robocalls

Free service proves it can block unwanted robocalls

Jan. 7, 2014 at 11:37 AM ET

Video: Herb Weisbaum talks about the problem, and one solution to it, of robocalls.

Imagine how great it would be to have a telephone that didn’t accept those annoying and illegal commercial robocalls.

Hermann Wolz of La Conner, Wash., doesn’t have to imagine. He’s one of 25,000 people who now use Nomorobo, the free service that spots robocalls, blocks them and automatically hangs up.

“It’s easy to install and it works real well,” Wolz said. “I noticed a change right away.”

Nomorobo launched about 12 weeks ago by Aaron Foss, a Long Island software developer. The cloud-based technology works for people who have Internet-based VoIP phone service. Last year, Foss won the Federal Trade Commission’s Robocall Challenge, which came with a $25,000 cash prize.

He promised his call-screening service would work, but there was no way to be sure until it went public.

“We are now blocking 48,000 robocalls per week and getting tons of positive feedback,” Foss said. “The demand has been absolutely amazing.”

How does it work?

Nomorobo uses a service called “simultaneous ring” that is provided by most VoIP phone companies. This feature allows customers to have numerous phone lines ring at the same time.

Nomorobo award
Aaron Foss
Long Island software developer Aaron Foss (on left) won the Federal Trade Commission's Robocall Challenge in April 2012. Along with the plaque, presented by the FTC's Charles Harwood, Foss received a check for $25,000.

If your phone company offers simultaneous ring and you sign up for Nomorobo, all of your calls will also go to Nomorobo’s computers. The company uses caller ID and call frequency information to screen them.

When Nomorobo decides a call is a robocall, it hangs up after the first ring. That’s how you know a call was blocked.

“The phone rings once and then it just magically stops,” said Eric Giers, a business owner in Milford, Conn. “And then you just smile and say, ‘I got ya.’ ”

Giers has four business phone lines. Before Nomorobo, they were constantly ringing with robocalls. Not anymore.

“It’s incredibly peaceful here,” he told me. “It’s like a gift from heaven.”

You don’t need to have caller ID on your phone for this to work and Foss promises the information he collects is anonymous to protect subscribers’ privacy.

There are currently 1.2 million phone numbers in the company’s database of blacklisted phone numbers. These known robocallers come from complaints filed with state and federal regulators.

The system isn’t perfect. Robocalls do slip through. Foss encourages subscribers to report those numbers so they can be added to the list. It’s crowd-sourcing to stop illegal telemarketing.

Nomorobo expanding, but not with traditional landline phone service 

Anyone with phone service from Comcast and TimeWarner Cable can now use Nomorobo. The two cable giants started offering Nomorobo a few weeks ago because they know their customers hate robocalls. 

“We are excited about providing our customers with another alternative to block telemarketers and robocalls,” said Patti Loyack, vice president of broadband voice for Comcast cable. 

(NBCNews.com is owned by Comcast’s NBC Universal unit.)

Jeff Lindsay, general manager of home phones at TimeWarner Cable, said, “The last thing we want is for someone to have their enjoyment of our service affected by these nuisance calls.”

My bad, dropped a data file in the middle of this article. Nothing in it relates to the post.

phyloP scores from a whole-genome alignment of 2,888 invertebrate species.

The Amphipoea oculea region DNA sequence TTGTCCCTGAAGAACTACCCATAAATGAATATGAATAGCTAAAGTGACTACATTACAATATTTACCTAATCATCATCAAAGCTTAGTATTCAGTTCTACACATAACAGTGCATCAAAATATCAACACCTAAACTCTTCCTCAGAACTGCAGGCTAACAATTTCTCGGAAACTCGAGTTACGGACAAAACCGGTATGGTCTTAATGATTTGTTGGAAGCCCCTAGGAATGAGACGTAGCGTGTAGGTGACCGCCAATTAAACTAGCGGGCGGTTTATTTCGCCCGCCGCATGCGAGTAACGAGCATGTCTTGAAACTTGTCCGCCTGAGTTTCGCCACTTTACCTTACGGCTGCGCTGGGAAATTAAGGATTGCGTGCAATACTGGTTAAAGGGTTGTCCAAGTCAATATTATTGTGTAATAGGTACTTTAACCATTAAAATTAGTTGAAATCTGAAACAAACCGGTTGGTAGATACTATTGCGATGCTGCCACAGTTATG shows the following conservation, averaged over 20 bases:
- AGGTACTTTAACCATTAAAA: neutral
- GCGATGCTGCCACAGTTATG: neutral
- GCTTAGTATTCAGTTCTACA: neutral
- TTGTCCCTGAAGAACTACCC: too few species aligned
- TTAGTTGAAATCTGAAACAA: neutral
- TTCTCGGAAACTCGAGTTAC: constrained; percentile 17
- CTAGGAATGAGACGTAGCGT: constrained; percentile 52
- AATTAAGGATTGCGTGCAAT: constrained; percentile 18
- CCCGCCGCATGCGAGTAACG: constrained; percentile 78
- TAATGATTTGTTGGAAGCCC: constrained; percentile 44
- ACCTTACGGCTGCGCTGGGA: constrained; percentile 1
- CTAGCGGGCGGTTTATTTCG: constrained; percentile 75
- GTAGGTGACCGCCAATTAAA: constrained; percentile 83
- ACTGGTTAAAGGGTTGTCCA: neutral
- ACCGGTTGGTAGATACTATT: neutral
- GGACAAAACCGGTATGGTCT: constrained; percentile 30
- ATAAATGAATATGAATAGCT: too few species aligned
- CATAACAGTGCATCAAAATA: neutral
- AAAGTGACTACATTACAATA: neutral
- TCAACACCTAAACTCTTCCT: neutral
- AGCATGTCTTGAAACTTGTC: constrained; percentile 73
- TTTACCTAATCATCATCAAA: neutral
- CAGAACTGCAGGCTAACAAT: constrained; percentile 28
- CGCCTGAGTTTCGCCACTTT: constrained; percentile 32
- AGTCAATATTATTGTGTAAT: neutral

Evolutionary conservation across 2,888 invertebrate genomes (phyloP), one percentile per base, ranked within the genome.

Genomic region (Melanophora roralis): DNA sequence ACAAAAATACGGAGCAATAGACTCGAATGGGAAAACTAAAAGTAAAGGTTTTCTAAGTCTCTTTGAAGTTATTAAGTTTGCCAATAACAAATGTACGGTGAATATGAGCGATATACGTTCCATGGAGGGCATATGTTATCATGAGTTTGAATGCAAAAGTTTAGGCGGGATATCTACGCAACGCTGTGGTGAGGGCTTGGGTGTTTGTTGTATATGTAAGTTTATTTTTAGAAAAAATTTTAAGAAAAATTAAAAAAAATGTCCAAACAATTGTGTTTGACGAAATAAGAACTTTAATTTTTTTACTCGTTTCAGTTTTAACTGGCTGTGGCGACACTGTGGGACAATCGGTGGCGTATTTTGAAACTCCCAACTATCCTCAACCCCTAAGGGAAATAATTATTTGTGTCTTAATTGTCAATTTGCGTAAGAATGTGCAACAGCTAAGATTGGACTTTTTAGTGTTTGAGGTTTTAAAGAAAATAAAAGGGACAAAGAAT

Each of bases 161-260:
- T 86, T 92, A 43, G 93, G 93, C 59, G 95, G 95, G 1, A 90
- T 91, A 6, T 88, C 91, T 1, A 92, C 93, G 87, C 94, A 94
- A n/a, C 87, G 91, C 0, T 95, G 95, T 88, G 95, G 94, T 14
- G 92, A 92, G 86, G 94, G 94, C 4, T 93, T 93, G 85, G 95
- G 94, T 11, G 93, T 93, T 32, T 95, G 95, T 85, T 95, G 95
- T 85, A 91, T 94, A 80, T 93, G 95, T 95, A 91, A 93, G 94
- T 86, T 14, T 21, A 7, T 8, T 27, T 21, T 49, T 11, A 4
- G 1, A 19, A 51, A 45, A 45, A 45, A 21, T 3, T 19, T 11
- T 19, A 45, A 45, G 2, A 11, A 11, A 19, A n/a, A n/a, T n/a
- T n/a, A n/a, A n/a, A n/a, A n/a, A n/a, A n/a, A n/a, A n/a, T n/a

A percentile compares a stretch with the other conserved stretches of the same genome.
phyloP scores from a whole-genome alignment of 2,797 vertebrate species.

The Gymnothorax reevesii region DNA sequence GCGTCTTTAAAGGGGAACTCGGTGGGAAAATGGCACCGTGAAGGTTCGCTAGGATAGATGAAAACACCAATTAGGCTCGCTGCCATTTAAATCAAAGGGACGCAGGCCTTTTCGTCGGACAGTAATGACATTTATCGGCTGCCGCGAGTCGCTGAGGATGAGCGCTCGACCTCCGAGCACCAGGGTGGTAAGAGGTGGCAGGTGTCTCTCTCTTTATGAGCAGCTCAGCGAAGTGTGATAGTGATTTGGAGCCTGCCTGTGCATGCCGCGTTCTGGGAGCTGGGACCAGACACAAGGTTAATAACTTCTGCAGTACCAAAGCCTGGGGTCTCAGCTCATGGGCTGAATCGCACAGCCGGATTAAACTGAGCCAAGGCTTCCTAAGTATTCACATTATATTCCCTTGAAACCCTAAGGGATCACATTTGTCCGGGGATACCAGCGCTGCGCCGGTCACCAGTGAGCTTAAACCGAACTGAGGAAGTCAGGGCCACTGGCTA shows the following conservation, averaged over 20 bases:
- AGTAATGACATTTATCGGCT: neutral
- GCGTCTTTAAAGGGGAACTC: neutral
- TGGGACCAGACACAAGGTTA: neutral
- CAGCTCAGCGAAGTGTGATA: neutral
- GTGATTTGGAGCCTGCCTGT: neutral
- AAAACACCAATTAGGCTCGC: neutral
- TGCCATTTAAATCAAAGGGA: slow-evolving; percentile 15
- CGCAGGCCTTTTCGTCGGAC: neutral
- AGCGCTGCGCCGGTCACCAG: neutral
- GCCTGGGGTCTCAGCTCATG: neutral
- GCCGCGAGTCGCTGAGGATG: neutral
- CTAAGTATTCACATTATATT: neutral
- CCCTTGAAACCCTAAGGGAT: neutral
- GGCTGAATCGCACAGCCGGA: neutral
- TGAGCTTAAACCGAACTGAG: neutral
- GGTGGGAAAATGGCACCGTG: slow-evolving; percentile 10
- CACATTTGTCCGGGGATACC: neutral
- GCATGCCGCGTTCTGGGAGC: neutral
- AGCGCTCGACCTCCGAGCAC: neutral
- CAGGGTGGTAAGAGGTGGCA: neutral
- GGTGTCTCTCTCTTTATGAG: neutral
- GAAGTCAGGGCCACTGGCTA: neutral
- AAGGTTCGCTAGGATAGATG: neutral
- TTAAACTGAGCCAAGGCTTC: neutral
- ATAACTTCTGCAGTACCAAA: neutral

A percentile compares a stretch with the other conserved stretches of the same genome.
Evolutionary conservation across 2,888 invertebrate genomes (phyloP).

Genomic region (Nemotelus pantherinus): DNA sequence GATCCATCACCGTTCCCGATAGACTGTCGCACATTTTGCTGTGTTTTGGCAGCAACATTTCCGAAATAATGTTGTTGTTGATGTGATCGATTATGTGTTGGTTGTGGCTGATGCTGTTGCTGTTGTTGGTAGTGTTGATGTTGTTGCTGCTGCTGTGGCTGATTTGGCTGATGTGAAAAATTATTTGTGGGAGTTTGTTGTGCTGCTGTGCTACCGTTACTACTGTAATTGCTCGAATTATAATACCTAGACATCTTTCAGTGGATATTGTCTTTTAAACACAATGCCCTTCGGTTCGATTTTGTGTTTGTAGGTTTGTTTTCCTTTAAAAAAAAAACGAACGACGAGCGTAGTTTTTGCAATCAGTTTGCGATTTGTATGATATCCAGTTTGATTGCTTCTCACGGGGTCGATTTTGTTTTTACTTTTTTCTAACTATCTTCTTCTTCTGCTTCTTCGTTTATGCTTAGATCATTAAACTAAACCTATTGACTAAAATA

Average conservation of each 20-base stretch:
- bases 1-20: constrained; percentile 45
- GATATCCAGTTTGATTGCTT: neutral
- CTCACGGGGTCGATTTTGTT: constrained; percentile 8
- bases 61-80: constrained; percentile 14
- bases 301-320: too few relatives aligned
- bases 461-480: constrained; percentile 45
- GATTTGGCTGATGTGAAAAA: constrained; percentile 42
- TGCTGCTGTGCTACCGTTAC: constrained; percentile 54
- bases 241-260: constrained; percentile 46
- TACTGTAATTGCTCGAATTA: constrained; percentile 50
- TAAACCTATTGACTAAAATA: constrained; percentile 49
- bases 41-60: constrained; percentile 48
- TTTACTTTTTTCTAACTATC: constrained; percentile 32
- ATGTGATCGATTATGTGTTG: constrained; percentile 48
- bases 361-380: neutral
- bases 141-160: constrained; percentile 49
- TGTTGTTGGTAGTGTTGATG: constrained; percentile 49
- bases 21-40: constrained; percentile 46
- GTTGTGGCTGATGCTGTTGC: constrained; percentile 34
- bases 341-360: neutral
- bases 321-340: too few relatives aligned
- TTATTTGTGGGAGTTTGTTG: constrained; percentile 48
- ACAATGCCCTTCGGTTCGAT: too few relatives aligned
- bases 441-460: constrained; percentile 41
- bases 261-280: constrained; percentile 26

Nomorobo still does not work with any traditional landline phone service because they don’t offer the simultaneous ring feature it requires.

The landline companies say they support Foss, but are limited by their older technology.

“It would be like trying to provide digital service on an analog TV. It just can’t be supported,” said Kevin Rupy, director of policy development at the United States Telecom Association (USTelecom).

He said traditional phone companies have to be very careful about how they address the robocall issue, because they are governed by regulations that do not apply to cable companies and other VoIP phone services. For example, the FCC requires them to complete all calls and specifically prohibits them from blocking any calls.

“We’re not kicking the can down the road, we’re not punting on this issue, but we have to be very cautious about how we implement any type of service like this,” Rupy said. “It’s an extremely complex technological and legal issue.”

The industry is making a massive and expensive switch to Internet-based voice technology that would support a Nomorobo-type service. Rupy points out that many phone companies that offer VoIP service (such as AT&T U-verse and Verizon FiOS) are already compatible with Nomorobo.

He said phone companies are working to create standards that would solve the robocall problem for all types of telecommunication networks. “There is hope” for people with landline phones, he said, but a solution is probably one to two years away.

Sen. Claire McCaskill (D-Mo.), chairman of the Senate Subcommittee on Consumer Protection, doesn’t want to wait that long.

“It’s time for the telecom industry to do its part to help combat illegal robocalls,” McCaskill said in a statement to NBC News. “Nomorobo and other technologies offer consumers greater options to combat this problem, and it’s disappointing that these solutions have not been embraced by our phone companies.”

McCaskill said it’s become clear that Congress must act to “provide regulators with a robust set of tools to fight these fraudsters.” She plans to introduce legislation to do that in the coming weeks.

Note: Nomorobo does not work for wireless phones, but there are a number of robocall blocking apps available for Android devices, such as PrivacyStar, mrnumber and Blacklist Plus.

Herb Weisbaum is The ConsumerMan. Follow him on Facebook and Twitter or visit The ConsumerMan website.

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